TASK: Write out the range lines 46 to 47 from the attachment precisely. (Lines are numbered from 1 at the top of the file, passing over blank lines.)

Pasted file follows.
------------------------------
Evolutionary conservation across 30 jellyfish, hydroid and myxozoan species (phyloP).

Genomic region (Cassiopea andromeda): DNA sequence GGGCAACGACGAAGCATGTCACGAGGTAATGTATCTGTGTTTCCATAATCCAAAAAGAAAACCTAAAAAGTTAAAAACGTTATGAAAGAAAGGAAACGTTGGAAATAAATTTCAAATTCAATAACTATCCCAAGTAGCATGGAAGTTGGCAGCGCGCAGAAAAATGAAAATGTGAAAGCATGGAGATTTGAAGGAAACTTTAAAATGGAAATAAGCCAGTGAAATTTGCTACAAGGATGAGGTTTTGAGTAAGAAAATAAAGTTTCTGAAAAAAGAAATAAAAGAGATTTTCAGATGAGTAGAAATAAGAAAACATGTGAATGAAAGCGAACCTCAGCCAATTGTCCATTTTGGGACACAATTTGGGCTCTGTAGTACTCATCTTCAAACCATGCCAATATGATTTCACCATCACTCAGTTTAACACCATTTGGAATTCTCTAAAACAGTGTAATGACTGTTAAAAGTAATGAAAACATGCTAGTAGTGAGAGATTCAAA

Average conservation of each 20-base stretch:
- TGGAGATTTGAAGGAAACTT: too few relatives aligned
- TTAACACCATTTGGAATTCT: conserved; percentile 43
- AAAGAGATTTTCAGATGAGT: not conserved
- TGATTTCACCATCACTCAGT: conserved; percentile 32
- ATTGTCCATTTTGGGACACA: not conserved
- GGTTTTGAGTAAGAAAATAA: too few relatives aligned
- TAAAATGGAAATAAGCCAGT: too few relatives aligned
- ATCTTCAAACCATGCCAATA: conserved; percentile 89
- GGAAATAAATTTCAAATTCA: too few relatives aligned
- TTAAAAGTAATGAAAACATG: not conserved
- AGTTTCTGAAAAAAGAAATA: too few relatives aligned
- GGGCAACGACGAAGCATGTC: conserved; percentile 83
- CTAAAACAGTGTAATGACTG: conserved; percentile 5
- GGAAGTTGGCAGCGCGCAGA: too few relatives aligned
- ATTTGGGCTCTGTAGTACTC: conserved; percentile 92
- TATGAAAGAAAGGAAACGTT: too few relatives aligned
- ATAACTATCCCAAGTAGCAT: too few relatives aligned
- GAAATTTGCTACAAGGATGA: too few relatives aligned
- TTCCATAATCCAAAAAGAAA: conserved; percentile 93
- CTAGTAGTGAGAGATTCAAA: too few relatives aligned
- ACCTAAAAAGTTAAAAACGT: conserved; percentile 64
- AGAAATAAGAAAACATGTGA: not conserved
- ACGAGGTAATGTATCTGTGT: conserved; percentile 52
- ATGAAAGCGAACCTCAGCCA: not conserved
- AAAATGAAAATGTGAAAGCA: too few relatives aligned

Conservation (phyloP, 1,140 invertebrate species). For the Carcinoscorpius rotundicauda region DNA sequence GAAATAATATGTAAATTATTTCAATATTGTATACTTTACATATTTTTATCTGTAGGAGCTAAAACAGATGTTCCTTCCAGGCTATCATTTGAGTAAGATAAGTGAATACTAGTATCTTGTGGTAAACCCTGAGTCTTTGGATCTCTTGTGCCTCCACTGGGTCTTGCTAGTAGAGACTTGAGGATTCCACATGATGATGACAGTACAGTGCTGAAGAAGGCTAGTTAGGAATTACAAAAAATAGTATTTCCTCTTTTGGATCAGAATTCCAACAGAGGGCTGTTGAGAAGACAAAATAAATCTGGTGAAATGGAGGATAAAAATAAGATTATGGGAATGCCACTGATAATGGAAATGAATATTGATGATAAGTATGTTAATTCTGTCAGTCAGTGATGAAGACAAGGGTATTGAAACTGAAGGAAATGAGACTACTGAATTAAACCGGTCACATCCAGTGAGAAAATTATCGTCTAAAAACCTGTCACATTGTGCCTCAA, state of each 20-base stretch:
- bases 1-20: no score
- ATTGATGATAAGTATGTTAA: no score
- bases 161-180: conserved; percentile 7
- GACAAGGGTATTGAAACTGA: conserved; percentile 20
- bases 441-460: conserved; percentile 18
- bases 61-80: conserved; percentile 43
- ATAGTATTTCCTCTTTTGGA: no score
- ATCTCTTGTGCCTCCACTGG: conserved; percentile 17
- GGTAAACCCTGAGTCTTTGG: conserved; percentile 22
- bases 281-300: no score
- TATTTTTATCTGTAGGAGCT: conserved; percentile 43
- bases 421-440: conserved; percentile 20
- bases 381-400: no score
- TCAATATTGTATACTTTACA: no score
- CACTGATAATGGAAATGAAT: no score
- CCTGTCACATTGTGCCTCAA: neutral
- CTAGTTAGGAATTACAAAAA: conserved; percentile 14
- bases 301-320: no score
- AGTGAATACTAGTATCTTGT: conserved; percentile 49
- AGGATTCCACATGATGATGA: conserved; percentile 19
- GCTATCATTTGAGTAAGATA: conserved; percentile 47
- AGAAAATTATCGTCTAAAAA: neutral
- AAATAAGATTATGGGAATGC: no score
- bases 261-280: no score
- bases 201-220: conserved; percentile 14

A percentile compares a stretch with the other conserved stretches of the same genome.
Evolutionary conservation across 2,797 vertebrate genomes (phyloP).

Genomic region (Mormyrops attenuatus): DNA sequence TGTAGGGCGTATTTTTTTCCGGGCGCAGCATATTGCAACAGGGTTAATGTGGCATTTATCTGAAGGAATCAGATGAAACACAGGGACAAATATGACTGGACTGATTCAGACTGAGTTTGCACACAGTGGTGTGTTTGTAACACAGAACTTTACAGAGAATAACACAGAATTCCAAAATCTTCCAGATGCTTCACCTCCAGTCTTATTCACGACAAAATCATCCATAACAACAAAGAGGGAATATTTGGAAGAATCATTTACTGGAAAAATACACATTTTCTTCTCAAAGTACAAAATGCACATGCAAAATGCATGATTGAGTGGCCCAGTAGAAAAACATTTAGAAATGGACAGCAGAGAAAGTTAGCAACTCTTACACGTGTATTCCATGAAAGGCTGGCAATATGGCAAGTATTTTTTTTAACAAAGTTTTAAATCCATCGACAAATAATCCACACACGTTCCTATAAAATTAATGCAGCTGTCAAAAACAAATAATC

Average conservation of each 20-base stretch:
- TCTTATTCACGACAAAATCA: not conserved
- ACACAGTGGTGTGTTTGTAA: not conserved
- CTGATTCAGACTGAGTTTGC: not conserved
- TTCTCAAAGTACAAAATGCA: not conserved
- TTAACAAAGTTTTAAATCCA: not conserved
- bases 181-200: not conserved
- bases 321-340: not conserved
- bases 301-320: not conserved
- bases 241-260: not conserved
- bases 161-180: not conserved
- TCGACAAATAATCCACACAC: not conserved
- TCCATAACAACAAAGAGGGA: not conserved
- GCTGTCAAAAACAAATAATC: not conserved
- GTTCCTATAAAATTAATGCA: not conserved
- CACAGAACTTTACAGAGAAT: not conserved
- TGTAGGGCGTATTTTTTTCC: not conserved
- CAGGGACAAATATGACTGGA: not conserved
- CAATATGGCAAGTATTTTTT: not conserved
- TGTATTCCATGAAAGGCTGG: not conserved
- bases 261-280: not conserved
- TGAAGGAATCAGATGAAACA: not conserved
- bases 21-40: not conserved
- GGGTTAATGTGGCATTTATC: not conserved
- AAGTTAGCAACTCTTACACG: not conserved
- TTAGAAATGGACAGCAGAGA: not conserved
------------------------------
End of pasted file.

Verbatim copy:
- CTAGTTAGGAATTACAAAAA: conserved; percentile 14
- bases 301-320: no score